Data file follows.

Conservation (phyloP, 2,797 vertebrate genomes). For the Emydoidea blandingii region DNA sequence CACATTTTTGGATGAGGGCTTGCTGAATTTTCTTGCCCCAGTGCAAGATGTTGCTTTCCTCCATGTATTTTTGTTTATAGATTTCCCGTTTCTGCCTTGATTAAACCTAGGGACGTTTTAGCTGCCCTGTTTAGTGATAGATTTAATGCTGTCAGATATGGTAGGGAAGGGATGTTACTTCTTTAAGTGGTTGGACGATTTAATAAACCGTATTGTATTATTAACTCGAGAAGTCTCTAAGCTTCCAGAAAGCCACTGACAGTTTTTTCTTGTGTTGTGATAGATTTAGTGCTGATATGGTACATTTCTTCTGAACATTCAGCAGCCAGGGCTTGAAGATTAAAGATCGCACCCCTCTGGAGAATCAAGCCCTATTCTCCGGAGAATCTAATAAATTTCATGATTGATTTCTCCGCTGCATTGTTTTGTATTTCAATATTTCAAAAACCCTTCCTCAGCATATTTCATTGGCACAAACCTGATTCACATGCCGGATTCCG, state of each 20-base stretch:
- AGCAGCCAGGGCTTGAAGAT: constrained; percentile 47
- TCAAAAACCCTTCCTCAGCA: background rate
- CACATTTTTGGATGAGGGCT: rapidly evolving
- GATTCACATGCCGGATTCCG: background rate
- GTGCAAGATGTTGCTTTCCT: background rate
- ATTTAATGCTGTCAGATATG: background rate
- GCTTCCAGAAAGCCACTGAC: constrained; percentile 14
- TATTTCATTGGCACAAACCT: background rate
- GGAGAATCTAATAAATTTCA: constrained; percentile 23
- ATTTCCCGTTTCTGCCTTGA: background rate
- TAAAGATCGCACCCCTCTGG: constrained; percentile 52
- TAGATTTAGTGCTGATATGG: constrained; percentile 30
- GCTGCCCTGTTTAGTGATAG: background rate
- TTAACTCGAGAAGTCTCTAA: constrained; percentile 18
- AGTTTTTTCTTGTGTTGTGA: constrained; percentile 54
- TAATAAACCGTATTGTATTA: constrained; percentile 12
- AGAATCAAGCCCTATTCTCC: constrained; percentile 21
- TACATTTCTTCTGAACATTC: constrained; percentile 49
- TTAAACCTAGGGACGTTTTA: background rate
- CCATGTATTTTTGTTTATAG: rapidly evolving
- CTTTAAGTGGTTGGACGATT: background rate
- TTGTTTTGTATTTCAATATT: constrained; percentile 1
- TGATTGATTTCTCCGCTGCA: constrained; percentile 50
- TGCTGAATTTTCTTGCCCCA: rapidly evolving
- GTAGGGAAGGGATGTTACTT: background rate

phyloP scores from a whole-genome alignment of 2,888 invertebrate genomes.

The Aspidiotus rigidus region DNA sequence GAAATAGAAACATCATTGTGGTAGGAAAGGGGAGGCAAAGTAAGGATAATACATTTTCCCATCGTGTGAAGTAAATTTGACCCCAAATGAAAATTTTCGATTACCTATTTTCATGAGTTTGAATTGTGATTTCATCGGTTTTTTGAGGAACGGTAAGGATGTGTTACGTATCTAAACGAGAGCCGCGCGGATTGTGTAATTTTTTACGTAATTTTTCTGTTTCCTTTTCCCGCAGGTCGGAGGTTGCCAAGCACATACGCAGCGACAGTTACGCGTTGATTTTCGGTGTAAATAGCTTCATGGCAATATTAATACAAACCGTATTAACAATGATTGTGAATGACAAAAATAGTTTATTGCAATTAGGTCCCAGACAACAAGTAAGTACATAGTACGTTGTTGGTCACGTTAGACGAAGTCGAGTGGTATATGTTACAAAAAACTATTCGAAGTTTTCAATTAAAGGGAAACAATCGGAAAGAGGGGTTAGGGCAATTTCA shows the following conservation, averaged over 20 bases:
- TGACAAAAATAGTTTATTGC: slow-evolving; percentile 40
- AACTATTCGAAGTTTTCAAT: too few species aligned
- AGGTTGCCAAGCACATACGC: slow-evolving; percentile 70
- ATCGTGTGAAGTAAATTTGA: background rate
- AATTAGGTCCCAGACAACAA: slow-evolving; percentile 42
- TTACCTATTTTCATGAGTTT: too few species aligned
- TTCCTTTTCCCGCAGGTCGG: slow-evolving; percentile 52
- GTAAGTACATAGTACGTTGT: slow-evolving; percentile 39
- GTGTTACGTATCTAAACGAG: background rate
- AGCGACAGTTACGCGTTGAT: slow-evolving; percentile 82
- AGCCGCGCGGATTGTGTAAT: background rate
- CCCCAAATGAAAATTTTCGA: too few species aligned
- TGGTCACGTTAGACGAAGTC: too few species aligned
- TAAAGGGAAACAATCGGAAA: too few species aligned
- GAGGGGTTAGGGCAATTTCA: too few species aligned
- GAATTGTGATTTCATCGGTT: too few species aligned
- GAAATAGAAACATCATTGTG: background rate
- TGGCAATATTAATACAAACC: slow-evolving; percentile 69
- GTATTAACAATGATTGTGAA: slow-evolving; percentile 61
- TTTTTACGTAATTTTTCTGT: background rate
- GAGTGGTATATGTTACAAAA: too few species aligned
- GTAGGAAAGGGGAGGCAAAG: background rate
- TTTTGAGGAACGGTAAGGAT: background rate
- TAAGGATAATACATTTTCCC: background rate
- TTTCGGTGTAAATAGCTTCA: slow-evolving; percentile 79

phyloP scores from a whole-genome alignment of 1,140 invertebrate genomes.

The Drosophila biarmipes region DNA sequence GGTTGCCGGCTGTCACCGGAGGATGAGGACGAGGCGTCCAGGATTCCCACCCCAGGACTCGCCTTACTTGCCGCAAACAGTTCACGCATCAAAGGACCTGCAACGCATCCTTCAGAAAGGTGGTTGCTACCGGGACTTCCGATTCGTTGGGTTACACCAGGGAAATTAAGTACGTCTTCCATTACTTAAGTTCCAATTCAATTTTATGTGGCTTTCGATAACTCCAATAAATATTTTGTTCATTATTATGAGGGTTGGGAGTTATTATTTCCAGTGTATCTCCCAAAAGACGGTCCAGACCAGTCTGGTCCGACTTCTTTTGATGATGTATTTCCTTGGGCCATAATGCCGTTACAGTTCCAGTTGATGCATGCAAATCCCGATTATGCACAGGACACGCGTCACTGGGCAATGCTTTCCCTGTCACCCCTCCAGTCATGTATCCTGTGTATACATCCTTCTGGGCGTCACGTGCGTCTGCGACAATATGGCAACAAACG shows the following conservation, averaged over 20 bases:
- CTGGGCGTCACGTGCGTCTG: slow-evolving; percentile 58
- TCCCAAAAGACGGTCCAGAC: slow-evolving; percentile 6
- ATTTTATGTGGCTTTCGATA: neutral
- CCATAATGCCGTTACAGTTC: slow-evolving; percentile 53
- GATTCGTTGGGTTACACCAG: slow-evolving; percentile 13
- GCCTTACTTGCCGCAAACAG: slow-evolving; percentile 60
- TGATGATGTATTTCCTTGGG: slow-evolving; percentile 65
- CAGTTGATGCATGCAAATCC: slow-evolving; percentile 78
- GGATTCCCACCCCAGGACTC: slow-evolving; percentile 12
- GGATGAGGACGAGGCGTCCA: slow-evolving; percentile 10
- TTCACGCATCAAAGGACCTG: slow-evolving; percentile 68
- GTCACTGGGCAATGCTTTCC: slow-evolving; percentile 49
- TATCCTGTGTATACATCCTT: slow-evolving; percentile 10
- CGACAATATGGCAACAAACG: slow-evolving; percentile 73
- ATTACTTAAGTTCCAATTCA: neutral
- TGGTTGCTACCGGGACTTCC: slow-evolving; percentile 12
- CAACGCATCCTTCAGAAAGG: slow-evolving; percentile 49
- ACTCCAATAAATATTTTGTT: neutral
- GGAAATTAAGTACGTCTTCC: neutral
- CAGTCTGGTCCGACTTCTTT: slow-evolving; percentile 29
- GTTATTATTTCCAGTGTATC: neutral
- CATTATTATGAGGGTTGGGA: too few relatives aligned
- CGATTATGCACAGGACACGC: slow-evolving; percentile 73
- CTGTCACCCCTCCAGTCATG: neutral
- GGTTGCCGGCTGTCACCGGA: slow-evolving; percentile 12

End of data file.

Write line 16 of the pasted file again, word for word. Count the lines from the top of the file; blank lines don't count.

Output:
- AGTTTTTTCTTGTGTTGTGA: constrained; percentile 54